If you work with Linux, chances are secure shell (SSH) is a part of your daily routine. In fact, remotely administering a Linux server can be a challenge without this often vaunted tool. And although SSH, by design, is quite secure, it’s not perfect. If you have an SSH daemon running on a server, especially one that is accessible to the outside world, chances are it’s getting hit by regular attacks. Eventually one of those attacks will brute force its way into your server and have at your data. To that end, you need to take every precaution necessary to make sure SSH is protected.

Say, for instance, while checking your log files, you discover a particular, unwanted, IP address has attempted to log into your server, via SSH. Although they may have failed this time, that might not stop them from trying a second, third, or fourth time to brute force their way in. What do you do? Since you’re using Linux, you already have all the tools necessary to take care of this.

I’m going to show you two different ways you can block a specific IP address or range of addresses using built-in tools. The two tools in question are Uncomplicated Firewall (UFW) and TCP Wrappers. I’ll be demonstrating on Ubuntu Server 16.04, but the process is the same on most distributions.

NOTE: If your distribution doesn’t make use of UFW, you’ll need to adjust this process, based on the firewall used.

Uncomplicated Firewall

Our first method is the most complicated–simply because it makes use of iptables, by way of UFW. Let’s say the offending IP address you want to block is We’re going to block this using UFW, with a single command:

sudo ufw deny from port 22

Check to see if UWF is running and enabled with the command sudo uwf status. If you see that UFW is active and the new rule listed (Figure A), you’re good to go.

Figure A

If UFW is listed as inactive, issue the command sudo ufw enable and it will start and load your newly written rule to block the offending IP address.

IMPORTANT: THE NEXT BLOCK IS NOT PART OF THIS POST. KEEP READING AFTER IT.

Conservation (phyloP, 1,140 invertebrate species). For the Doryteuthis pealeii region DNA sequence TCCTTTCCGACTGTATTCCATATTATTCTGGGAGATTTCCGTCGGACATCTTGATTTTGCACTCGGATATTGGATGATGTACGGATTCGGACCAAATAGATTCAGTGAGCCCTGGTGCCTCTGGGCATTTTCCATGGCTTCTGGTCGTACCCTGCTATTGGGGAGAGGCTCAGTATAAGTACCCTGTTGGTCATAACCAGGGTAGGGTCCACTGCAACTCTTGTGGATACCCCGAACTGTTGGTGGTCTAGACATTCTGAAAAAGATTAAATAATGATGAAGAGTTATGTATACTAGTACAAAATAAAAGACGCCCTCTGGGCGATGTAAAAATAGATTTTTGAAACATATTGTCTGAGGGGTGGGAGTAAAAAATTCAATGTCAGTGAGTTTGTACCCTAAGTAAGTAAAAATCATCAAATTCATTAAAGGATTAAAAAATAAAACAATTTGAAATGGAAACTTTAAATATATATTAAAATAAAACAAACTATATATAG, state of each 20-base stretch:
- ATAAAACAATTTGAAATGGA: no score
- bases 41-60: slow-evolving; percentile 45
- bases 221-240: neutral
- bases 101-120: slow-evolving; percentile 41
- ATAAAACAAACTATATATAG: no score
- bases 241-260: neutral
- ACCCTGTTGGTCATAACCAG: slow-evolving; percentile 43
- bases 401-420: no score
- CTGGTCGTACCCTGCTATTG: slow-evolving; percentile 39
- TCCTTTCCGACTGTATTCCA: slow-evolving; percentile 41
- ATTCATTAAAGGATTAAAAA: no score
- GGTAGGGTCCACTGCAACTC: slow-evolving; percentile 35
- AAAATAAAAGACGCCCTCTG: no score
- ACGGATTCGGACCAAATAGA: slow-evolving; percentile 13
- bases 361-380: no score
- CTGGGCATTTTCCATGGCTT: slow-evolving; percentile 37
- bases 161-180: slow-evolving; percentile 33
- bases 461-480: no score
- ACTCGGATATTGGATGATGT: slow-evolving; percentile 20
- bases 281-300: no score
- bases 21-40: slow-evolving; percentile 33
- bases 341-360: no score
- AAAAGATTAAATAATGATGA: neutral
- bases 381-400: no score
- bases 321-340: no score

To delete that rule, you would issue the command:

sudo ufw delete 1

Since our SSH blocking rule is the only rule, its associated number will be 1. If you have more than one rule, you’ll have to make sure to delete the rule according to its correct number.

If you need to block a range of addresses, the command would be:

sudo ufw deny from port 22

You can block whatever range you need using CIDR Notation.

TCP Wrappers

Now let’s work with the simpler method of blocking an IP address from gaining access to your server via ssh. That method is TCP Wrappers. Again, this is built into Linux, so there’s nothing to install.

To block the same IP address as we did with UFW, open up the hosts.deny file with the command sudo nano /etc/hosts.deny. In that file, add the following line:


Save and close the file.

Restart the SSH daemon with the command:

sudo systemctl restart sshd

At this point, when the offending IP address attempts to login, they’ll see the error, shown in Figure B.

Figure B

If you want to block a range of addresses, the entry would look like:

sshd 192.168.1.*

If you want to block certain IP addresses, they could be listed as such:


Two simple methods

There you have it. Two very simple ways of blocking specific IP addresses from gaining access to SSH on your Linux server. Don’t be fooled, there are better yet more complicated methods of doing this, but when you want something fast and simple, you can’t go wrong with a quick UFW rule or a TCP Wrapper addition.